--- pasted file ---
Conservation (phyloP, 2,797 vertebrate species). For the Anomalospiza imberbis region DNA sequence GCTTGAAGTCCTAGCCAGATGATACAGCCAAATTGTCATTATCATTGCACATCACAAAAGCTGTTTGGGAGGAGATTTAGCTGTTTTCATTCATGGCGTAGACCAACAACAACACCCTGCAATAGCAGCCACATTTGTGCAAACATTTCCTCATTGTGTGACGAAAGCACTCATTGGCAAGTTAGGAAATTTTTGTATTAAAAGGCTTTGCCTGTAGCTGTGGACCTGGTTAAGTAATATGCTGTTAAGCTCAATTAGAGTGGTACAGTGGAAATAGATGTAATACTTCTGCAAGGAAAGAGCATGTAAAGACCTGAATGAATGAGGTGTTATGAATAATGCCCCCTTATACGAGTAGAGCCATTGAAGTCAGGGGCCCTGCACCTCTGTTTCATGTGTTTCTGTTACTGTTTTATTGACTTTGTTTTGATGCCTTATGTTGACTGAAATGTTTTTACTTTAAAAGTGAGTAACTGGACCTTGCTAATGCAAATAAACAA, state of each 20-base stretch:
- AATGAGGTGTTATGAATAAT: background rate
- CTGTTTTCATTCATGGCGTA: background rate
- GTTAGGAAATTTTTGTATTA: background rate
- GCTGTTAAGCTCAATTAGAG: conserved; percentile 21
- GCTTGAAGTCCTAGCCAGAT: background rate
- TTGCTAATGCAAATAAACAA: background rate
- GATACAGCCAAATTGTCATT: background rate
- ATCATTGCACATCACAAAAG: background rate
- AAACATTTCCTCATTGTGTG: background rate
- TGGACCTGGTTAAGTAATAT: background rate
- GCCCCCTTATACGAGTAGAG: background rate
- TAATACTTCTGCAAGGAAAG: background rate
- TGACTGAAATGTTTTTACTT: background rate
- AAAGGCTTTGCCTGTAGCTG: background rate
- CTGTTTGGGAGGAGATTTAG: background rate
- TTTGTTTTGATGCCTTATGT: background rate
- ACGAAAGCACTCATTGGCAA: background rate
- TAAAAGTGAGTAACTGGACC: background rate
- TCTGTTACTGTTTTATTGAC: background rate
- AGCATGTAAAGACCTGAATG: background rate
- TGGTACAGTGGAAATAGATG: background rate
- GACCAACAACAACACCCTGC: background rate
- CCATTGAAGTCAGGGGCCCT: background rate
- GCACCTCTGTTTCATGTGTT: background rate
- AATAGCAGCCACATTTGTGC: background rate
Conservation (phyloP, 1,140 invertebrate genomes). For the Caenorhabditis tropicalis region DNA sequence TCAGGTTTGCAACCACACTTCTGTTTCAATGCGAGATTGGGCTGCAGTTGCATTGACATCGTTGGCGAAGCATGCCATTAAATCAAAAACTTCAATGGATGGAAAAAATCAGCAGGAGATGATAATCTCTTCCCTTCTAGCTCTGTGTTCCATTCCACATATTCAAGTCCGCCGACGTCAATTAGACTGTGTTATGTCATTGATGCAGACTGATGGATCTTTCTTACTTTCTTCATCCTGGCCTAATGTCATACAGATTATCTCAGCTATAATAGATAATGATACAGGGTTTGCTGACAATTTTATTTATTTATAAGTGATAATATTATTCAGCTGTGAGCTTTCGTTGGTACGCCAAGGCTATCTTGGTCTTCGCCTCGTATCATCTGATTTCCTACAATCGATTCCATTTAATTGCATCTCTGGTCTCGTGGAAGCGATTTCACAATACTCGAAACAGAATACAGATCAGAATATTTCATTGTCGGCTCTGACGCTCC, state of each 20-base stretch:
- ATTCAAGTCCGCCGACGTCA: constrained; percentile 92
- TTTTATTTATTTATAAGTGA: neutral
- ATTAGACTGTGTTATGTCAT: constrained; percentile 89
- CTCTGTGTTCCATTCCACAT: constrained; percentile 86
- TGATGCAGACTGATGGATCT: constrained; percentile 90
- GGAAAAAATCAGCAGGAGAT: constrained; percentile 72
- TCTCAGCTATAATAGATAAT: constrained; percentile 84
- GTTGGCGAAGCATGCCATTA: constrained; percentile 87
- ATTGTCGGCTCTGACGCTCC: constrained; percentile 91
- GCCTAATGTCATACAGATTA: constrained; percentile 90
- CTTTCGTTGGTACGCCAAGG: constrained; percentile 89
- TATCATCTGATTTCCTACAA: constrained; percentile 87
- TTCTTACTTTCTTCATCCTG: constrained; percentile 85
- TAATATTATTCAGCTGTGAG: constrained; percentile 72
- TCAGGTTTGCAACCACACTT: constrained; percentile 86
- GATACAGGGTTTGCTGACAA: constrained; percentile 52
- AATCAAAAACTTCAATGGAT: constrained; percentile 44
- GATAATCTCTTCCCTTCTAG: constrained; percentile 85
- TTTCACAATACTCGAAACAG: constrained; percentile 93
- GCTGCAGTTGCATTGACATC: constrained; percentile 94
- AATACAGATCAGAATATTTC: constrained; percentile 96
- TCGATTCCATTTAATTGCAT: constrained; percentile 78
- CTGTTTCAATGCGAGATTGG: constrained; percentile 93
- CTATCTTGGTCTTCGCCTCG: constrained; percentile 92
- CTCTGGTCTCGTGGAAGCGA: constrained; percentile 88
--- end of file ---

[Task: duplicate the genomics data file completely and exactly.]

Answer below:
Conservation (phyloP, 2,797 vertebrate species). For the Anomalospiza imberbis region DNA sequence GCTTGAAGTCCTAGCCAGATGATACAGCCAAATTGTCATTATCATTGCACATCACAAAAGCTGTTTGGGAGGAGATTTAGCTGTTTTCATTCATGGCGTAGACCAACAACAACACCCTGCAATAGCAGCCACATTTGTGCAAACATTTCCTCATTGTGTGACGAAAGCACTCATTGGCAAGTTAGGAAATTTTTGTATTAAAAGGCTTTGCCTGTAGCTGTGGACCTGGTTAAGTAATATGCTGTTAAGCTCAATTAGAGTGGTACAGTGGAAATAGATGTAATACTTCTGCAAGGAAAGAGCATGTAAAGACCTGAATGAATGAGGTGTTATGAATAATGCCCCCTTATACGAGTAGAGCCATTGAAGTCAGGGGCCCTGCACCTCTGTTTCATGTGTTTCTGTTACTGTTTTATTGACTTTGTTTTGATGCCTTATGTTGACTGAAATGTTTTTACTTTAAAAGTGAGTAACTGGACCTTGCTAATGCAAATAAACAA, state of each 20-base stretch:
- AATGAGGTGTTATGAATAAT: background rate
- CTGTTTTCATTCATGGCGTA: background rate
- GTTAGGAAATTTTTGTATTA: background rate
- GCTGTTAAGCTCAATTAGAG: conserved; percentile 21
- GCTTGAAGTCCTAGCCAGAT: background rate
- TTGCTAATGCAAATAAACAA: background rate
- GATACAGCCAAATTGTCATT: background rate
- ATCATTGCACATCACAAAAG: background rate
- AAACATTTCCTCATTGTGTG: background rate
- TGGACCTGGTTAAGTAATAT: background rate
- GCCCCCTTATACGAGTAGAG: background rate
- TAATACTTCTGCAAGGAAAG: background rate
- TGACTGAAATGTTTTTACTT: background rate
- AAAGGCTTTGCCTGTAGCTG: background rate
- CTGTTTGGGAGGAGATTTAG: background rate
- TTTGTTTTGATGCCTTATGT: background rate
- ACGAAAGCACTCATTGGCAA: background rate
- TAAAAGTGAGTAACTGGACC: background rate
- TCTGTTACTGTTTTATTGAC: background rate
- AGCATGTAAAGACCTGAATG: background rate
- TGGTACAGTGGAAATAGATG: background rate
- GACCAACAACAACACCCTGC: background rate
- CCATTGAAGTCAGGGGCCCT: background rate
- GCACCTCTGTTTCATGTGTT: background rate
- AATAGCAGCCACATTTGTGC: background rate
Conservation (phyloP, 1,140 invertebrate genomes). For the Caenorhabditis tropicalis region DNA sequence TCAGGTTTGCAACCACACTTCTGTTTCAATGCGAGATTGGGCTGCAGTTGCATTGACATCGTTGGCGAAGCATGCCATTAAATCAAAAACTTCAATGGATGGAAAAAATCAGCAGGAGATGATAATCTCTTCCCTTCTAGCTCTGTGTTCCATTCCACATATTCAAGTCCGCCGACGTCAATTAGACTGTGTTATGTCATTGATGCAGACTGATGGATCTTTCTTACTTTCTTCATCCTGGCCTAATGTCATACAGATTATCTCAGCTATAATAGATAATGATACAGGGTTTGCTGACAATTTTATTTATTTATAAGTGATAATATTATTCAGCTGTGAGCTTTCGTTGGTACGCCAAGGCTATCTTGGTCTTCGCCTCGTATCATCTGATTTCCTACAATCGATTCCATTTAATTGCATCTCTGGTCTCGTGGAAGCGATTTCACAATACTCGAAACAGAATACAGATCAGAATATTTCATTGTCGGCTCTGACGCTCC, state of each 20-base stretch:
- ATTCAAGTCCGCCGACGTCA: constrained; percentile 92
- TTTTATTTATTTATAAGTGA: neutral
- ATTAGACTGTGTTATGTCAT: constrained; percentile 89
- CTCTGTGTTCCATTCCACAT: constrained; percentile 86
- TGATGCAGACTGATGGATCT: constrained; percentile 90
- GGAAAAAATCAGCAGGAGAT: constrained; percentile 72
- TCTCAGCTATAATAGATAAT: constrained; percentile 84
- GTTGGCGAAGCATGCCATTA: constrained; percentile 87
- ATTGTCGGCTCTGACGCTCC: constrained; percentile 91
- GCCTAATGTCATACAGATTA: constrained; percentile 90
- CTTTCGTTGGTACGCCAAGG: constrained; percentile 89
- TATCATCTGATTTCCTACAA: constrained; percentile 87
- TTCTTACTTTCTTCATCCTG: constrained; percentile 85
- TAATATTATTCAGCTGTGAG: constrained; percentile 72
- TCAGGTTTGCAACCACACTT: constrained; percentile 86
- GATACAGGGTTTGCTGACAA: constrained; percentile 52
- AATCAAAAACTTCAATGGAT: constrained; percentile 44
- GATAATCTCTTCCCTTCTAG: constrained; percentile 85
- TTTCACAATACTCGAAACAG: constrained; percentile 93
- GCTGCAGTTGCATTGACATC: constrained; percentile 94
- AATACAGATCAGAATATTTC: constrained; percentile 96
- TCGATTCCATTTAATTGCAT: constrained; percentile 78
- CTGTTTCAATGCGAGATTGG: constrained; percentile 93
- CTATCTTGGTCTTCGCCTCG: constrained; percentile 92
- CTCTGGTCTCGTGGAAGCGA: constrained; percentile 88